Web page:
Interactions With Co-workers and Management Can Be Challenging When Trauma is Involved

Confronting co-workers, employees, and management for whatever reason, whether that is requesting a day off or needing to address a specific concern or issue, can be difficult for all parties involved. When one individual, either the employee filing a complaint with management or management addressing an issue with an employee, is also dealing with their trauma on the job, things can easily be misunderstood or misinterpreted. 

Emotions Impacting Communication

Emotions affect the way we communicate with people in our everyday lives. Attempting to mask one’s emotions at work for the sake of professionalism can be very demanding, and individuals are not always successful at this.

As obvious as one’s emotions may be displayed in the workplace to co-workers and other surrounding staff members, an individual may be completely unaware of their blunt expression of their trauma-induced emotions.

Unfortunately, it can be even more challenging to bring this issue to light for an employee who is dealing with a variety of emotions brought to the forefront by some kind of traumatic event. These emotions also make it difficult to resolve conflicts in the workplace. For instance, these individuals tend to be more on edge and irritable. Addressing issues aggressively or inappropriately with these employees or even management can be a very sensitive situation.

An individual could easily and likely respond defensively or grow more agitated and even feel attacked. Other literature suggests that, upon addressing conflict resolution, either party involved may respond with hypoarousal or hyperarousal.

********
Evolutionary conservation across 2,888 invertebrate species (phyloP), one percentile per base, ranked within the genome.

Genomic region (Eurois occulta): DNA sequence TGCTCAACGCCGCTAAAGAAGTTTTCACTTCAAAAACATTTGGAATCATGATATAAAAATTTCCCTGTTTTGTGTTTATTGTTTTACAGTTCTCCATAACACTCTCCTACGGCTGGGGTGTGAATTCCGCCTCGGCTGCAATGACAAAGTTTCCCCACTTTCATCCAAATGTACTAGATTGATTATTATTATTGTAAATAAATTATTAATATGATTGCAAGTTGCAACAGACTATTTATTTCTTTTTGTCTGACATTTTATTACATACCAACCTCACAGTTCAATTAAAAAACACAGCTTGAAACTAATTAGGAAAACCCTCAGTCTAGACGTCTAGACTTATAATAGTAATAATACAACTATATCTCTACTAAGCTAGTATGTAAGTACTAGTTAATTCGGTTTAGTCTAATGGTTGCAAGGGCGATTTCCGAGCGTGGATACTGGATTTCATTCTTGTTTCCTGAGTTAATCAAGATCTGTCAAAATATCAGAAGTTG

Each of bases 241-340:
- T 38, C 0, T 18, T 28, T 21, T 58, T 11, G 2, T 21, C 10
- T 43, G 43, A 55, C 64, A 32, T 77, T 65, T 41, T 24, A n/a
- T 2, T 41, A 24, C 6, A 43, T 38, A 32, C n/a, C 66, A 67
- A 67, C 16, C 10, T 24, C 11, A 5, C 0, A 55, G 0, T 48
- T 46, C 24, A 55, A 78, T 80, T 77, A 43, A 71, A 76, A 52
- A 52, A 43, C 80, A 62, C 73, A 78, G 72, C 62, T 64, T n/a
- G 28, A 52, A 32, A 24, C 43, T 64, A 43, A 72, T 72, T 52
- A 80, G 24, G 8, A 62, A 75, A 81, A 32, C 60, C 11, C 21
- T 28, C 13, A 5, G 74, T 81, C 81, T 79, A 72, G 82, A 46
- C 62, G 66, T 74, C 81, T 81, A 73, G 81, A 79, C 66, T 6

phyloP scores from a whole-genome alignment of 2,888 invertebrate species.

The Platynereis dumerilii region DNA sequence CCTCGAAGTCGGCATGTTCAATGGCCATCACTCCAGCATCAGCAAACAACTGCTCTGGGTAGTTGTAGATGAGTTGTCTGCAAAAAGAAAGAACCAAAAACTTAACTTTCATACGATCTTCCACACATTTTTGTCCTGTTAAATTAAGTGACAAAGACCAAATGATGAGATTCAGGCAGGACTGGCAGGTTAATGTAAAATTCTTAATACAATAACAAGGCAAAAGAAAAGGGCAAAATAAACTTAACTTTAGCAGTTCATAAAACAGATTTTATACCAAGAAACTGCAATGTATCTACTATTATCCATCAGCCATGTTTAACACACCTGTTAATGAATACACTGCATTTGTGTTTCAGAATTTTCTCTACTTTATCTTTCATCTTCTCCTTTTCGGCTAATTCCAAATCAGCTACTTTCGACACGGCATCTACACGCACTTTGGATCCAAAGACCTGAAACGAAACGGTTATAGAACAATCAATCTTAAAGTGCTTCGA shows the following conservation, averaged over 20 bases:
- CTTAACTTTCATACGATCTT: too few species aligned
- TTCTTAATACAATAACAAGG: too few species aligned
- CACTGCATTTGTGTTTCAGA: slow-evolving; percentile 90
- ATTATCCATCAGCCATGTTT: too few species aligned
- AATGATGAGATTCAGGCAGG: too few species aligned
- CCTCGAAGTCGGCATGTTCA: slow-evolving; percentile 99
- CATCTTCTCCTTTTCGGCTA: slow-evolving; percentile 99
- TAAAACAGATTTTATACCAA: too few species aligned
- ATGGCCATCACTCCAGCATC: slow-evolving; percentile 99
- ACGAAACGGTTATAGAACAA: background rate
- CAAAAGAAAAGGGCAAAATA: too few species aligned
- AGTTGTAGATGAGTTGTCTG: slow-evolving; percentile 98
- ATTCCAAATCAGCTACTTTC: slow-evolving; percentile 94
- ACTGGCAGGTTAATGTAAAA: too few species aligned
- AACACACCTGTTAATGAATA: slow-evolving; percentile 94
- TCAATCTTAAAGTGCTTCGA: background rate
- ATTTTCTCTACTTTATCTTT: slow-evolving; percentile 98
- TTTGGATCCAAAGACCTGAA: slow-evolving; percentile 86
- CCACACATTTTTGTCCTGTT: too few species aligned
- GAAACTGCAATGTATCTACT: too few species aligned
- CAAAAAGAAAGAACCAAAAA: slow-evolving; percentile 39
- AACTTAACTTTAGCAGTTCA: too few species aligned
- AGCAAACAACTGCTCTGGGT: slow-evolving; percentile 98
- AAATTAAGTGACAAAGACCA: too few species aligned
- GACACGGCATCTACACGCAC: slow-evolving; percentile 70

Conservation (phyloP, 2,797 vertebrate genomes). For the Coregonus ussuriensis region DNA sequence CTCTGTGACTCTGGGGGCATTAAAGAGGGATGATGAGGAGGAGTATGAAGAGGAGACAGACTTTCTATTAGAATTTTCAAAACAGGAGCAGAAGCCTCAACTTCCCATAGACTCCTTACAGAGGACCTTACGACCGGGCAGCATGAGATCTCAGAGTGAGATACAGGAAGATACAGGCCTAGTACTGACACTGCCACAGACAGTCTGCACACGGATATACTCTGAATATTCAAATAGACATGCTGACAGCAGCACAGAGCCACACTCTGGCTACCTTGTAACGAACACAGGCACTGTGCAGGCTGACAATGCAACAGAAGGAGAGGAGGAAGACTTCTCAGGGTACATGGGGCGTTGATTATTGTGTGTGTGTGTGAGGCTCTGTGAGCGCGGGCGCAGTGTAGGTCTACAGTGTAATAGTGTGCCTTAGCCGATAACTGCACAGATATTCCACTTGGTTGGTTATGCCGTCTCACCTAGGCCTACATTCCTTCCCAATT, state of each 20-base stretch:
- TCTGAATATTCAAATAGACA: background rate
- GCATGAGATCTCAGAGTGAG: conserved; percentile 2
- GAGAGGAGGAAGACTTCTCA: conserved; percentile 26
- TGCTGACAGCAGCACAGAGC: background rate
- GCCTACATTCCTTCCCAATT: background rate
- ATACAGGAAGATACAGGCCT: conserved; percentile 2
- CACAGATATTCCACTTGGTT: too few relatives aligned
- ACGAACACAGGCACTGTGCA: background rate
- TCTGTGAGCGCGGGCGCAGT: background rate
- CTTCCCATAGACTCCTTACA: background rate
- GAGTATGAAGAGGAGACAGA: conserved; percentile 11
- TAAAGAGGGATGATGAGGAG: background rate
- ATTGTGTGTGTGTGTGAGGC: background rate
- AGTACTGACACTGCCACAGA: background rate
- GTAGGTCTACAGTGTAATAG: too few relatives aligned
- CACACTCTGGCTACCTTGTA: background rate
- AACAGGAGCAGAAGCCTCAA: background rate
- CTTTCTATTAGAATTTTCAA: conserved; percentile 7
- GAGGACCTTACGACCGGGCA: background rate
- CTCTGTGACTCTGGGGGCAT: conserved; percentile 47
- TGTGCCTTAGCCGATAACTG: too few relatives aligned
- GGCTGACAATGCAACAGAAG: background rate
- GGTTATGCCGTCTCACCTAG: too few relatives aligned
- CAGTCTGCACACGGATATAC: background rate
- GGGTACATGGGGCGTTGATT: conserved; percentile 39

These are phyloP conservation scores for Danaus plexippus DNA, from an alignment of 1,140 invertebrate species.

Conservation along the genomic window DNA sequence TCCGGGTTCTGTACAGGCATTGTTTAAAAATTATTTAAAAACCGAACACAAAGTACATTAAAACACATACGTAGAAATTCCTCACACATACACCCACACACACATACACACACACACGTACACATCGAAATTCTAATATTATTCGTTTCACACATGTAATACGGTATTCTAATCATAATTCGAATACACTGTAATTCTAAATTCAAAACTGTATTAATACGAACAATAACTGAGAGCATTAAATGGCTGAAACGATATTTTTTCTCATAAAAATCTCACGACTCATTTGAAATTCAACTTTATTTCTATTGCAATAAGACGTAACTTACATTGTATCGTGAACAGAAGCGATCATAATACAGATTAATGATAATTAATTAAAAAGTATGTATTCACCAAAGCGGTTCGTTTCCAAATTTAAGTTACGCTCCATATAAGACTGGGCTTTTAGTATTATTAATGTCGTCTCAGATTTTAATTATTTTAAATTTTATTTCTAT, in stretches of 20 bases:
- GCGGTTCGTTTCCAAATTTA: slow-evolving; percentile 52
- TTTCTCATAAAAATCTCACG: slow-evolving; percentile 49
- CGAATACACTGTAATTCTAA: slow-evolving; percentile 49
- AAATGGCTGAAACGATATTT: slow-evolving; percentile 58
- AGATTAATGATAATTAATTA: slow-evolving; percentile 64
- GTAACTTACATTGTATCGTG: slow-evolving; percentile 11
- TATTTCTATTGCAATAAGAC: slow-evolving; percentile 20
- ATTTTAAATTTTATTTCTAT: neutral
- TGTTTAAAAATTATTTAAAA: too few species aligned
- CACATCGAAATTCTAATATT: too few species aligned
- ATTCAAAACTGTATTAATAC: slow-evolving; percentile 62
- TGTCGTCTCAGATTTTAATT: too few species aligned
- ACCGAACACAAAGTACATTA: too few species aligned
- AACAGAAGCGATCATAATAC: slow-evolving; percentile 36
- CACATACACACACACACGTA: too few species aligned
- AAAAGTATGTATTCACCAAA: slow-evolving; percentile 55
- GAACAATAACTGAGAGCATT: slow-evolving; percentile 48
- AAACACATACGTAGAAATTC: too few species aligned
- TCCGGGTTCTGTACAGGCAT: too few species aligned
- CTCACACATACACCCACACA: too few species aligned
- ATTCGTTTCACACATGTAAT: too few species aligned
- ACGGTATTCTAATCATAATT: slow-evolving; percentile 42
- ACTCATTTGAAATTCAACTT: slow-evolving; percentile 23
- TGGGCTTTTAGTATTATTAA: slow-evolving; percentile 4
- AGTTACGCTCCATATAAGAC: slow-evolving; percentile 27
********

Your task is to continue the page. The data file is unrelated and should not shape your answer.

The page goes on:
Hypoarousal is associated with numbness, compliance, or feeling detached. Hyperarousal which is more closely associated with feelings of anxiety. Some individuals may show their traumatized emotions in the form of anxiety and or severe depression. For example, it can be almost impossible to address someone who seems either completely hysterical or mentally absent and elsewhere in conversations.

Approaching Communication with Management

Approaching management is often intimidating without trauma being involved. There are, however, instances in which an individual may need to confront management or a superior about trauma in the workplace.

Certain careers, especially those involving a corporate nature, may be stricter on keeping personal life away from work life, and other professions may prefer more open communication. Without being inappropriate and sharing too many details, effectively and comfortably being able to communicate with management is a great tool for navigating one’s trauma in the workplace.

An employee will need to advocate for themselves under the pressure of maintaining professionalism while communicating with their superiors. In the case that management or other members in positions of authority are unable to help or accommodate individuals coping with unbearable trauma at work, an employer that cares for their employees will provide or recommend helpful resources. 

Reference: From Taylor Griggs’s Blog